Al Jazeera's tribal affairs specialist Kamal Hyder in Peshawar, bordering the tribal area in north-west Pakistan, said trouble has been brewing in the region since local leaders signed a peace deal with the Pakistani government.
 

Government pressure

 

He said: "They [locals] were under pressure to ask the al-Qaeda linked militants to lay down their weapons in return for a blanket amnesty. And Pakistan's government itself is coming under increasing pressure to dislodge these people from that area."

 

"Dick Cheney, when he came to Pakistan, told the Pakistanis that they should do more and try to get these militants to leave this area immediately. The Americans were also threatening they would bomb these areas if necessary - they had done that in the past."

 

Militants in north and south Waziristan have killed dozens of people, including government officials, tribal elders they accused of supporting the Pakistani government and people accused of spying for US forces in neighbouring Afghanistan.

 

While many people have been assassinated by the militants, the fighting on Tuesday was the first reported clash between the militants and ethnic Pashtun tribesmen in the area.

 

Local hospitality

 

Hyder said: "This clash may jeopardize safe sanctuaries for these militants because they have heavily depended on local hospitality and local people may find that their guests have outlived their welcome."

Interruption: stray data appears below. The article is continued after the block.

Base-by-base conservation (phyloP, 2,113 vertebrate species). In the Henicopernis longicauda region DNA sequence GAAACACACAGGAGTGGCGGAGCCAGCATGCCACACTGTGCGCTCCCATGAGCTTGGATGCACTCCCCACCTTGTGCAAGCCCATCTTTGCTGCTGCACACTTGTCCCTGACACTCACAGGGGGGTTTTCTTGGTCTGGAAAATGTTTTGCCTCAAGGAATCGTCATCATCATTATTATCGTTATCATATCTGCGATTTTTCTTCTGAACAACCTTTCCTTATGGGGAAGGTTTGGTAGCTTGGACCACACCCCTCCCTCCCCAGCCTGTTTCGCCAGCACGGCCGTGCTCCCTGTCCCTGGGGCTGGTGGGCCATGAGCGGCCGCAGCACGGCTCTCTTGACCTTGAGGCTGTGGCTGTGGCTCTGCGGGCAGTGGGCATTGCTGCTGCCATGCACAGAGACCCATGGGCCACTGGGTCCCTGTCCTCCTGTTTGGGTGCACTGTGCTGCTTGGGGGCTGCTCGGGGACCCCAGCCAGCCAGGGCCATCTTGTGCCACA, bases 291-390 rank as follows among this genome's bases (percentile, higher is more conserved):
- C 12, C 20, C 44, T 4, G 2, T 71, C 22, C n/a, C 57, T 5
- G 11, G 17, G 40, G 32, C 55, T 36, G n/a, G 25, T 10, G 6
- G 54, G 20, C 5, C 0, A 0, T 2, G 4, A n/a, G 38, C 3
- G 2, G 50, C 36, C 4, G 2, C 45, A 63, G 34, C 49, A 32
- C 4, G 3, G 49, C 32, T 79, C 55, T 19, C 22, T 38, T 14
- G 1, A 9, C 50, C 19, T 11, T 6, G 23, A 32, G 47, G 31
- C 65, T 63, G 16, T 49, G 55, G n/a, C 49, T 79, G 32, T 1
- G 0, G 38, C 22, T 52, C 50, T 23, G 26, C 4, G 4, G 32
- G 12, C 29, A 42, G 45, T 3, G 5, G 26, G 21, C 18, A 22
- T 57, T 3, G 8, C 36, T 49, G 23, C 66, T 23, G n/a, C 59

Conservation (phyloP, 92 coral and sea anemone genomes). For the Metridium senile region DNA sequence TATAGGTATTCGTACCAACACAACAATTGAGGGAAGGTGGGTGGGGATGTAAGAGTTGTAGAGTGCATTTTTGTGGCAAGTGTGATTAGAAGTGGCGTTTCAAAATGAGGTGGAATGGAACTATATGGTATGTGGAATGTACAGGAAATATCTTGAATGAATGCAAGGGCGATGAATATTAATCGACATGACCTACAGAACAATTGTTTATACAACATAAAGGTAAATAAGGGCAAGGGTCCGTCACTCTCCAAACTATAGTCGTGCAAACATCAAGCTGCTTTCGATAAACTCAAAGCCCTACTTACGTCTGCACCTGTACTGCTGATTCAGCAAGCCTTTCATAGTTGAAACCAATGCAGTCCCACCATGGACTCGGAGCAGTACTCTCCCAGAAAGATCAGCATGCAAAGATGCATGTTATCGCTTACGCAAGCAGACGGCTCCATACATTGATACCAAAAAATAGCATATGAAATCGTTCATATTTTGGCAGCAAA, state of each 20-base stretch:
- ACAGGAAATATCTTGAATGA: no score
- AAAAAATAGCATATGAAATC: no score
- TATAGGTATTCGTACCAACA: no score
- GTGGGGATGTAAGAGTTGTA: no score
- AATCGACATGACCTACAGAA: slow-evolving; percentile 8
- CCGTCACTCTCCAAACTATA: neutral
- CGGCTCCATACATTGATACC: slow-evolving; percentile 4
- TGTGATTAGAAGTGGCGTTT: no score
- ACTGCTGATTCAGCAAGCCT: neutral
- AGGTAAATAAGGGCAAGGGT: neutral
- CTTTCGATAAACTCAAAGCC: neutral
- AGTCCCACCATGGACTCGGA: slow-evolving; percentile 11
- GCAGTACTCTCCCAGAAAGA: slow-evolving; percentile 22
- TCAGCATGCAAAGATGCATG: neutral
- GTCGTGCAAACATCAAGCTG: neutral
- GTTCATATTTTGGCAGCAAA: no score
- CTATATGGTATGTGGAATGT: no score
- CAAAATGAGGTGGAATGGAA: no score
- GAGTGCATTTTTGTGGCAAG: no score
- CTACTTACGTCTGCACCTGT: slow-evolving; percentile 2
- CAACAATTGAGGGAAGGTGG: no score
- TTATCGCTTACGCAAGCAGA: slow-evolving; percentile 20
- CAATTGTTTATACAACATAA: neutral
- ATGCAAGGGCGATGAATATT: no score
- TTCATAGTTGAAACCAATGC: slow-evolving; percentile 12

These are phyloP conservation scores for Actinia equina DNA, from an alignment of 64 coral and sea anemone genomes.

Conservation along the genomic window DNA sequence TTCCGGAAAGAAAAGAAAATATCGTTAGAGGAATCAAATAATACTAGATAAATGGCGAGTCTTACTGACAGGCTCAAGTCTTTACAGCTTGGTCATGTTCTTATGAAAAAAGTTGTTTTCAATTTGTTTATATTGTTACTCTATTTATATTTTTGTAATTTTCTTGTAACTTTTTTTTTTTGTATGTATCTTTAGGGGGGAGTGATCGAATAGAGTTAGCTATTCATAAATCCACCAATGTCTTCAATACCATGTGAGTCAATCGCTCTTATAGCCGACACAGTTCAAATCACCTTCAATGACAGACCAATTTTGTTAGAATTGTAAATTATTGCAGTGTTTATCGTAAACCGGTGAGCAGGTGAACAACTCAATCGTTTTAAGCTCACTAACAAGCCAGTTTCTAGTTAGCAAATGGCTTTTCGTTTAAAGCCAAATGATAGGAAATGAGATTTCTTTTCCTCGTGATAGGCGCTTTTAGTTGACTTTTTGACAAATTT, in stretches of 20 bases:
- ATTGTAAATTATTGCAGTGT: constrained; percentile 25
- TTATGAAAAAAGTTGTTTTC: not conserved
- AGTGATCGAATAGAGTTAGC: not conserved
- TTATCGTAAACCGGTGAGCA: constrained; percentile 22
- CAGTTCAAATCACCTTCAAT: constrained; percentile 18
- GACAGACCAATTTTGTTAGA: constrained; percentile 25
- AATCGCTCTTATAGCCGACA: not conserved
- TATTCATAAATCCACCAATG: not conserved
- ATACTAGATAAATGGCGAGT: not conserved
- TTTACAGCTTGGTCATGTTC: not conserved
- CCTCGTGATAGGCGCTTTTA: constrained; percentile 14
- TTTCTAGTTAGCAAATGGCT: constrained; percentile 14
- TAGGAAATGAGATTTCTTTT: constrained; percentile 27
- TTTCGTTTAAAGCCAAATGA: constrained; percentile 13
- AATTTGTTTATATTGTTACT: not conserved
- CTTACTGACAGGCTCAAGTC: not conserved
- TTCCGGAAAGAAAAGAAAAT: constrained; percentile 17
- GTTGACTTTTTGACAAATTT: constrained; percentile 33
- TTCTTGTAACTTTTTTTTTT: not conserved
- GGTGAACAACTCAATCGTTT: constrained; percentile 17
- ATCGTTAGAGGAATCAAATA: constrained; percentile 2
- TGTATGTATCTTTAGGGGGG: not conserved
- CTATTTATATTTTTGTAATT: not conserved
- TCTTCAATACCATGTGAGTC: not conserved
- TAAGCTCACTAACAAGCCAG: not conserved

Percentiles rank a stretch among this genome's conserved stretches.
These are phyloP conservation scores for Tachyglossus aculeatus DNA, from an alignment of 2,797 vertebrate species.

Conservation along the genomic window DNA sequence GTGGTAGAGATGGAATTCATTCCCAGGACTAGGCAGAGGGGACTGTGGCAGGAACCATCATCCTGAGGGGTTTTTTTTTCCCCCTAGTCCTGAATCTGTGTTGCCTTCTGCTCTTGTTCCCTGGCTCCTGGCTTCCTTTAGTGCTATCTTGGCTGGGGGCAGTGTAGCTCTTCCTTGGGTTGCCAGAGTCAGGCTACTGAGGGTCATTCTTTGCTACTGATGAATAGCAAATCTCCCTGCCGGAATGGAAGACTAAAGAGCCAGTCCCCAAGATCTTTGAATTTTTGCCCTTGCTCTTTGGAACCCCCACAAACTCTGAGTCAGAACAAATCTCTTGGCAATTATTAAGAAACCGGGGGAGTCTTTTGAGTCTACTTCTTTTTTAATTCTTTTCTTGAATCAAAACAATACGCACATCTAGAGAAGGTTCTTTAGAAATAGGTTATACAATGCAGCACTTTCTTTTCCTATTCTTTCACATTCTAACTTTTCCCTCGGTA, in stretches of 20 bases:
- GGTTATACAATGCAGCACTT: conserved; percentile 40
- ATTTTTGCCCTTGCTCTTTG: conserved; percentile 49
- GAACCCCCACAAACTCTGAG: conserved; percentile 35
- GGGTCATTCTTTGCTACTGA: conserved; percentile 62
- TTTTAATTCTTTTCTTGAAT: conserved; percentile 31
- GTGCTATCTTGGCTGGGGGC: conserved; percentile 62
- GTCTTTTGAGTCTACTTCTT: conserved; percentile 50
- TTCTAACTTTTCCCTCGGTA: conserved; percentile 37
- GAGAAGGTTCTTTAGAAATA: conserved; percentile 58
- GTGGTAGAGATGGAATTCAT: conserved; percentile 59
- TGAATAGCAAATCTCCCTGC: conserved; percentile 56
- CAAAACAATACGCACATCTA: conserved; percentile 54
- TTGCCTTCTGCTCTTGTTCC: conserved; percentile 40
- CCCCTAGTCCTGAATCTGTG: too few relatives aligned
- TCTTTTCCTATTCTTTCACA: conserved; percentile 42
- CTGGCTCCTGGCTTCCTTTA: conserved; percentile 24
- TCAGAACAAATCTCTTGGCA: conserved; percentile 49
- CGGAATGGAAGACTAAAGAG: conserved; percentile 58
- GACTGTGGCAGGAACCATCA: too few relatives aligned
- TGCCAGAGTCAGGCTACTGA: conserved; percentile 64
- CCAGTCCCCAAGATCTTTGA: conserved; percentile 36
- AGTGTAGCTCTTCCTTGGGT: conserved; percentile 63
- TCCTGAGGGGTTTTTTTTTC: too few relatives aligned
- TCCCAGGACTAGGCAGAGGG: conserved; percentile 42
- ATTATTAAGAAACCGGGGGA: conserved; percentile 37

"This clash may jeopardize safe sanctuaries for these militants because they have heavily depended on local hospitality and local people may find that their guests have outlived their welcome"

Kamal Hyder, Al Jazeera's correspondent in Peshawar, Pakistan
The fighting on Tuesday broke out in the village market after militants tried to assassinate a pro-government tribal elder, Malik Saeedullah Khan, intelligence sources said. A brother of Khan was killed, one official said.

 

The militants opened fire at Khan, the head of a government-backed peace committee, as he passed through the market area.

 

Khan escaped unhurt and later up to 250 tribesmen went to the bazaar and exchanged fire with the militants.

 

Another intelligence official, referring to the main town in south Waziristan, said: "Sporadic fighting is still going on and angry tribesmen have blocked the road linking Azam Warsak to Wana."

 

It was the second time the Uzbeks had tried to kill Khan in three days.

 

An intelligence official said the Uzbek fighters belonged to the Islamic Movement of Uzbekistan (IMU) militant group.

 

Azam Warsak and nearby areas were the scene of fierce fighting in 2004, when Pakistani security forces launched a major operation against militants commanded by IMU leader, Tahir Yuldashev.

 

More than 100 people were killed in that fighting but Yuldashev, who is accused of a series of bomb blasts in the Uzbek capital, Tashkent, in 1999, escaped.